Dr. Stephen Needel
Guest
14 years 2 months ago

There’s nothing like a good pricing model. There’s also nothing like a good test of that pricing model. Just like assortment models, price optimization models have been known to fail miserably when the results are employed. They are also susceptible to user constraints–as Ryan says, it’s a price impression that’s important to the consumer. Our point of view–try these out, but test the recommendations first before doing a full-scale implementation.

Raymond D. Jones
Guest
Raymond D. Jones
14 years 2 months ago

Price analysis and pricing models can be very useful tools for optimizing prices to achieve the best combination of volume and profit. However, they must be employed within the context of an overall pricing strategy. Would Wal-Mart still be able to claim “Low Prices, Everyday” if they allowed a model to optimize their prices? I’m sure a model would tell Starbucks they could sell more coffee if they priced it at $ .99.

A retailer must first consider their position in the marketplace that may dictate their overall pricing policy. Then, determine the role of each major category and how it should be managed. Once they have established that context, they can proceed to use models to optimize pricing on key items.

Mark Lilien
Guest
14 years 2 months ago

Price optimization takes at least 3 forms: (1) everyday price, chain wide (2) everyday zone pricing and (3) promotional pricing.

Some chains use 1 or 2 forms of PO, but not all 3. Promotional pricing can be especially difficult when combined with zone pricing. For example, some independent supermarket owners in New York City throw away their wholesaler-supplied weekly sale flyers because they’re tired of losing money on the loss leaders that help the suburban stores drive traffic.

Ryan Mathews
Guest
14 years 2 months ago

It will help, but it isn’t a magic wand. It isn’t individual prices that win over the hearts, minds and pocketbooks of consumers–it’s overall price impression. If the price optimization software helps you shave pennies off enough of the items an individual consumer buys regularly then it will have an impact–on that consumer. Also, how long is it going to take someone to counter all this with a “We guarantee we’ll best their best deal,” campaign?

Lee Peterson
Guest
14 years 2 months ago

In today’s marketplace, PO is a must for grocers and the very complex job of determining a middle ground.

However, two things to keep in mind as an adjacency:
— If you develop your own brands, you’re not as vulnerable on all fronts (see also: Safeway), so, that should be a priority as well;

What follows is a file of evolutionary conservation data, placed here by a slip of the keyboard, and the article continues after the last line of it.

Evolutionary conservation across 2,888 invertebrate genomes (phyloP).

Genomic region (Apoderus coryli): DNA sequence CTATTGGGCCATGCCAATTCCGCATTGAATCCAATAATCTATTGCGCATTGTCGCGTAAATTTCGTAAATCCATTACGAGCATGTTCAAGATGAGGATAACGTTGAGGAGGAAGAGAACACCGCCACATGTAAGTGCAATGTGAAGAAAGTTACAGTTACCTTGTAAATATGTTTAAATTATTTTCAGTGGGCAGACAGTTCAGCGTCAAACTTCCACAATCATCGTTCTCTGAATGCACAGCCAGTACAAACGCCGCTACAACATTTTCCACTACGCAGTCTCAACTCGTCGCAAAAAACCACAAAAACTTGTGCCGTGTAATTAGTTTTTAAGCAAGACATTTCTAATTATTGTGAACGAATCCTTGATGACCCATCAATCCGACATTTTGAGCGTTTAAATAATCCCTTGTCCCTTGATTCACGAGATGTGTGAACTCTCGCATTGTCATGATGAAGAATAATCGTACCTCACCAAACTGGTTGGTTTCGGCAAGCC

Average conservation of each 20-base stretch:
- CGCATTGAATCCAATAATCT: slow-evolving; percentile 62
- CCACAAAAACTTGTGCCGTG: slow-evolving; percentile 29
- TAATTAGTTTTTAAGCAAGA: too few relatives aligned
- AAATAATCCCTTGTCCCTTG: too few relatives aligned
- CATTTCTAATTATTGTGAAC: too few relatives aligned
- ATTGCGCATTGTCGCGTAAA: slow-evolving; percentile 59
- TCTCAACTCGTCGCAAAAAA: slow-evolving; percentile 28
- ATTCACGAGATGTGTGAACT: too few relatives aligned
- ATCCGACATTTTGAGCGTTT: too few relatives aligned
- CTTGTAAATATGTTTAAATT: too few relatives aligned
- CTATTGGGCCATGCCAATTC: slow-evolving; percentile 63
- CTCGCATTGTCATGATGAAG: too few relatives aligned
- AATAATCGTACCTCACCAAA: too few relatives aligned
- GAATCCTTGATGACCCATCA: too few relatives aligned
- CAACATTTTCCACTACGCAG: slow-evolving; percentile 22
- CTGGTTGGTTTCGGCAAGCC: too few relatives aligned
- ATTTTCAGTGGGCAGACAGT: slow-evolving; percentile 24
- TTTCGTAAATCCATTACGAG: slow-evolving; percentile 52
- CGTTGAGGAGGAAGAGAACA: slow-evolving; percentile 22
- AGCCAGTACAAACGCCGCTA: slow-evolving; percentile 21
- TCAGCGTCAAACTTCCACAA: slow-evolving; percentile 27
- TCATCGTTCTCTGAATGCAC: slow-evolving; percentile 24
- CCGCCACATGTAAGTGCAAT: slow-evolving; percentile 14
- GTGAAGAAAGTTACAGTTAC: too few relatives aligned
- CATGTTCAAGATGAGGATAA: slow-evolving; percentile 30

— Just because you’ve got the best analysis possible on price, that should not deter you from daily/weekly old-fashioned competitive shopping trips. It’s imperative to stick your head out of the sand as much as possible. For this, there is no substitute.

Dennis Serbu
Guest
Dennis Serbu
14 years 2 months ago

The models I have seen do not contemplate unit decline with a price increase, or if they do they ignore them when trying to balance gross. I don’t think they fully anticipate pantry load and pantry replenishment cycles. Some items have deep household penetration, but long pantry replenishment cycles. Taking prices up on these items may encourage trading down or trading out to a competitor.

I have witnessed market share shifts on specific brands as a result of these actions. Price management is Art and Science. You do not want a $12.00 per hour staffer in charge of the process.

Camille P. Schuster, Ph.D.
Guest
14 years 2 months ago

What is the goal of the program? Generating better margins for the retailer? How does this benefit the consumer–does it make them more loyal to your store? Does it matter to consumers? How is that extra margin being used to create better value for consumers? Will consumers feel ripped off and stop patronizing your store?

Assuming those questions are answered, have you determined whether the product is a destination product? Do consumers compare prices on that item? Do consumers choose your store for price?

There are a lot of pieces of information that need to be part of the decision when implementing a price model.

Brian Cederborg
Guest
Brian Cederborg
14 years 2 months ago

I agree with Bill that the price optimization toolset has reached such a point of maturity that it should truly be a “no brainer” for grocers today. Our view is that PO software will soon become a cost of business for most grocers to be competitive.

Others are equally correct in that PO tools must be viewed as part of a larger merchandising practice that includes quantitative analysis, merchant expertise and leading practice processes.

What intrigues me and is often overlooked by retailers evaluating PO tools are the additional data elements that come as part of the optimization models. Recommendations for price zones and category/item roles as well as item cannibalistic/affinity relationships are all information elements that benefit a category manager in crafting the best approach to maximizing value from their category. Even better, this analysis is performed at the store–SKU level from the leading PO vendors.